I still don’t remember what I forgot before, but maybe once I can get taken care of my brain can start focusing on normal little tasks instead of honing in on how much it hurts to do anything. Speaking of which, I can’t sit at this computer any longer or my shoulders won’t feel okay in time for Christmas. I’m going to go spend some quality time with my foam roller and hopefully be able to get some sleep tonight!
*I think this was obvious, but for anyone who doesn’t know, pain is often measured in a scale from 1-10 in the medical world because it’s a little easier to articulate how you are feeling that way.
A guy I’ve been seeing for a month just ghosted me. I’ve called a few times and reached out, but he hasn’t replied to any of my messages. How do I get ahold of him? We had great chemistry and I think we would be great together.
Short answer: Don’t.
Okay, here’s the thing. If someone ghosts you, you should not want to get ahold of them. Let me try to convince you to come to my side if you’re not here already. Ghosting is a cowardly move in the dating world. When I was doing the whole online thing it was difficult to reply to every single message, but if I had any level of meaningful connection with someone and chatted with them long enough to know their last name, social security number, and what kind of dog they had, I made sure to at least reply to their message if they asked me on a date — even if I didn’t feel like we were a match or didn’t want to go. It’s really difficult turning someone down, but if you see something that is on your list of deal-breakers it is so much kinder to gently let someone down than it is to keep them holding on to hope that maybe, just maybe, your phone got lost or you got kidnapped and that’s the reason you’re not replying to their messages.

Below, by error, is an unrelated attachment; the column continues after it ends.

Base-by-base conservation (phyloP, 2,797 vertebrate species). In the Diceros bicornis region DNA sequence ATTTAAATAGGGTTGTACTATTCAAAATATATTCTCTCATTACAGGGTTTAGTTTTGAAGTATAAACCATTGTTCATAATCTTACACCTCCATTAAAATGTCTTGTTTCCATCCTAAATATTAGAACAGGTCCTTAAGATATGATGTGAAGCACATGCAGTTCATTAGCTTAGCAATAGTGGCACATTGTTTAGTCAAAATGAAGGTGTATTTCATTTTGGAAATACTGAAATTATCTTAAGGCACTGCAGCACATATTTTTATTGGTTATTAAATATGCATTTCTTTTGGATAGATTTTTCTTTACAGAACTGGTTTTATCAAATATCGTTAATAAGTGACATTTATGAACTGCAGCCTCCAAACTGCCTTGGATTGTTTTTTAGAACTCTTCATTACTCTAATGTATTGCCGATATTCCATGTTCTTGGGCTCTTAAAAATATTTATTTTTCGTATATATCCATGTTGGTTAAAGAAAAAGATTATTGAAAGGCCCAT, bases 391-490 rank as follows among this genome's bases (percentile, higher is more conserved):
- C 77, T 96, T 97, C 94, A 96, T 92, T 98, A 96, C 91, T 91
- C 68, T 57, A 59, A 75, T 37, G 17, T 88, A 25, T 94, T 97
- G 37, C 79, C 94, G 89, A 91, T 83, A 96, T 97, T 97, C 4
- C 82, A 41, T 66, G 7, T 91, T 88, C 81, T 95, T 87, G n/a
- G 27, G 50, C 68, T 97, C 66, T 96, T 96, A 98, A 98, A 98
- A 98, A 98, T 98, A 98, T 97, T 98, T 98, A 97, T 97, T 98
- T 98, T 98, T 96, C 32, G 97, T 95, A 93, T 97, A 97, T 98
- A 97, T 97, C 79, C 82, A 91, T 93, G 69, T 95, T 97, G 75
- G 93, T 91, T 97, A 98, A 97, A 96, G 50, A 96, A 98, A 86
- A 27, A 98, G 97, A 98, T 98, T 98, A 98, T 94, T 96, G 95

I guarantee if someone ghosted you, more than 9 times out of 10 it’s because things aren’t going to work out between the two of you. Whether they have rekindled a romance with an ex, aren’t ready for more of a relationship, or just don’t see it working out with you, none of that is your business or even matters. This just means you get to move on faster to find someone who could be the right fit for you. Ghosting is actually often a blessing in disguise because it puts you in a situation where you absolutely have to get over someone who isn’t going to be a long-term fit. Moving forward, don’t lose sleep over the people who aren’t texting you back or don’t follow up after a great date. You just weren’t a match, and you deserve someone who knows your worth without having to explain it to them.
The one time I do think ghosting is healthy is if someone isn’t treating you well or during a breakup. For example, I ghosted someone I found out was good friends with an accused murderer after some of my own FBI-grade research, and I stopped talking to anyone who made me feel uncomfortable or like their intentions weren’t pure. I also don’t think it’s typically a good idea to stay friends with your ex right after a breakup while some sort of feelings are still there, and if you want to revisit getting to know them as a friend at a later date, you can do so, but for the most part I think blocking and deleting exes after a breakup is a good way to go.
So next time someone up and disappears on you, turn up the volume, channel your inner Ari, and move on to the next one.
I just looked at my blog and the last time I posted was almost a month ago on November 13. The last time I posted something I really kind of cared about was in October. I used to write all the time and have a hard time figuring out which things were and weren’t share-worthy. I often decided to not really filter myself, and posted everything, which meant you had a few things to read every week.